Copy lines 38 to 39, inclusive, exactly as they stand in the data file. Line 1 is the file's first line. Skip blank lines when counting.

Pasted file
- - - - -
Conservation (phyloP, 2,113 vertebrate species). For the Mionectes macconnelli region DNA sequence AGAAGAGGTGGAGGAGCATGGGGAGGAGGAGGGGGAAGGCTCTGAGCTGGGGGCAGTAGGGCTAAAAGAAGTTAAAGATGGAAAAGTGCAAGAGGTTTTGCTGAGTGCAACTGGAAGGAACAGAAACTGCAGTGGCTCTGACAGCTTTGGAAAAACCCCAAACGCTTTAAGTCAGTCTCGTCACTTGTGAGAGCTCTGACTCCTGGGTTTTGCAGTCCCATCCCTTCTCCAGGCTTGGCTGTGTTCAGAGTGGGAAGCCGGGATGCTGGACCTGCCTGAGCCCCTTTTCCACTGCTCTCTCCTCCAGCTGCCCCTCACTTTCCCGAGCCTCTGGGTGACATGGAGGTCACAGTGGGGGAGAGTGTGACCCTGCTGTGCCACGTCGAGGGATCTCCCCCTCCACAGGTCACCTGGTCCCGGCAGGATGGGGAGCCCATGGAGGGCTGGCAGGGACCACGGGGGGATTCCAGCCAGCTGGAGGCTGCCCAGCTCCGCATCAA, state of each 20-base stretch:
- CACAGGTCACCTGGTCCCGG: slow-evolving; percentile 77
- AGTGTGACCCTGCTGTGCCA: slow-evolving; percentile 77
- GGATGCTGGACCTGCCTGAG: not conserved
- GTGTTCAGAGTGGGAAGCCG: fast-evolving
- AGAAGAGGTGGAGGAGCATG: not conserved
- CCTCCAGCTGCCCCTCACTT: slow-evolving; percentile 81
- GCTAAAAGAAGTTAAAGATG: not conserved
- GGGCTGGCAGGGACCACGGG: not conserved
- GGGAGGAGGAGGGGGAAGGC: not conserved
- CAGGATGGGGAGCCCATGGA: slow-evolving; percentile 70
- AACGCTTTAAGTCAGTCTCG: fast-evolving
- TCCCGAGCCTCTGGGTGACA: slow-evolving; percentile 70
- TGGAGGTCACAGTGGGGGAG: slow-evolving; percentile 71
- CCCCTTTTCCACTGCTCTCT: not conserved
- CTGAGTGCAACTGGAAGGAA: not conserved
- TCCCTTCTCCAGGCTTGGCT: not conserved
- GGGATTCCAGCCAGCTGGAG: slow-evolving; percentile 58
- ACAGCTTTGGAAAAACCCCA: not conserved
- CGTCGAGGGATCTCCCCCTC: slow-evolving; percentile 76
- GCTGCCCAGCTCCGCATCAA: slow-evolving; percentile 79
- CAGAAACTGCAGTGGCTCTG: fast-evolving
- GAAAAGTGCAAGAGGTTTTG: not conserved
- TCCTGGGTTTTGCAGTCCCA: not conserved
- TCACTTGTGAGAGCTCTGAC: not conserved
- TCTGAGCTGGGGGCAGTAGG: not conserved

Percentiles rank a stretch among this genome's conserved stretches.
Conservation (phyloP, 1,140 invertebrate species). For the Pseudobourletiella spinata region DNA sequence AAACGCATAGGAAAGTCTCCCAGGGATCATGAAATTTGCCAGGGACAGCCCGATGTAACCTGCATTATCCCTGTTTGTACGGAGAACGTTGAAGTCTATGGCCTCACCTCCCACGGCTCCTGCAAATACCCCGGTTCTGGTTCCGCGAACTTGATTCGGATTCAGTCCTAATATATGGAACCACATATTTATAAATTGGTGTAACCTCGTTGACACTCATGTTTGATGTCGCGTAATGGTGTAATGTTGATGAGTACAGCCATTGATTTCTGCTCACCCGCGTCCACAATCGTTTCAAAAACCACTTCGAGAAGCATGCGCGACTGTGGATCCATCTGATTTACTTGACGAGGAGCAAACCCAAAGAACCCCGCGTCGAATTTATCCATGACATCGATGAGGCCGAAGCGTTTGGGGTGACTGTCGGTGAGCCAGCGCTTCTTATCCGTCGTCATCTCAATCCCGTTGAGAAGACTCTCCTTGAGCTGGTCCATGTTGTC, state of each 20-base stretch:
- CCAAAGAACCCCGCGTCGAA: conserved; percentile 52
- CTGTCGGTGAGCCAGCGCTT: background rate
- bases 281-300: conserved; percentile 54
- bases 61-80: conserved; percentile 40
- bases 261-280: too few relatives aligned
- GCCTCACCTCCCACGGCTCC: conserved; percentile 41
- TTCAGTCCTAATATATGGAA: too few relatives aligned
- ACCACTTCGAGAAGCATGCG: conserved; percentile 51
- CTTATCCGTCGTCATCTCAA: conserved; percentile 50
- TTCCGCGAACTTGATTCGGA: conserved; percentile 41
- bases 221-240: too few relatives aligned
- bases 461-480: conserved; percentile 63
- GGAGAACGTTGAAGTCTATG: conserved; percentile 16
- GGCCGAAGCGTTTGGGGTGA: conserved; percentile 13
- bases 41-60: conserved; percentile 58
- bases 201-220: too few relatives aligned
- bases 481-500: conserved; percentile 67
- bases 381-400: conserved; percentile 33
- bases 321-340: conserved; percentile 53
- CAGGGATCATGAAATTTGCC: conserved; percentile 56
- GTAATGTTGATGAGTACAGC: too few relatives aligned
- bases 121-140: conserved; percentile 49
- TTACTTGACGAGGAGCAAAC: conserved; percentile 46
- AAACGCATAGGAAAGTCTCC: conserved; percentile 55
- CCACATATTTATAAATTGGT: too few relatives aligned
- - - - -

- TTCCGCGAACTTGATTCGGA: conserved; percentile 41
- bases 221-240: too few relatives aligned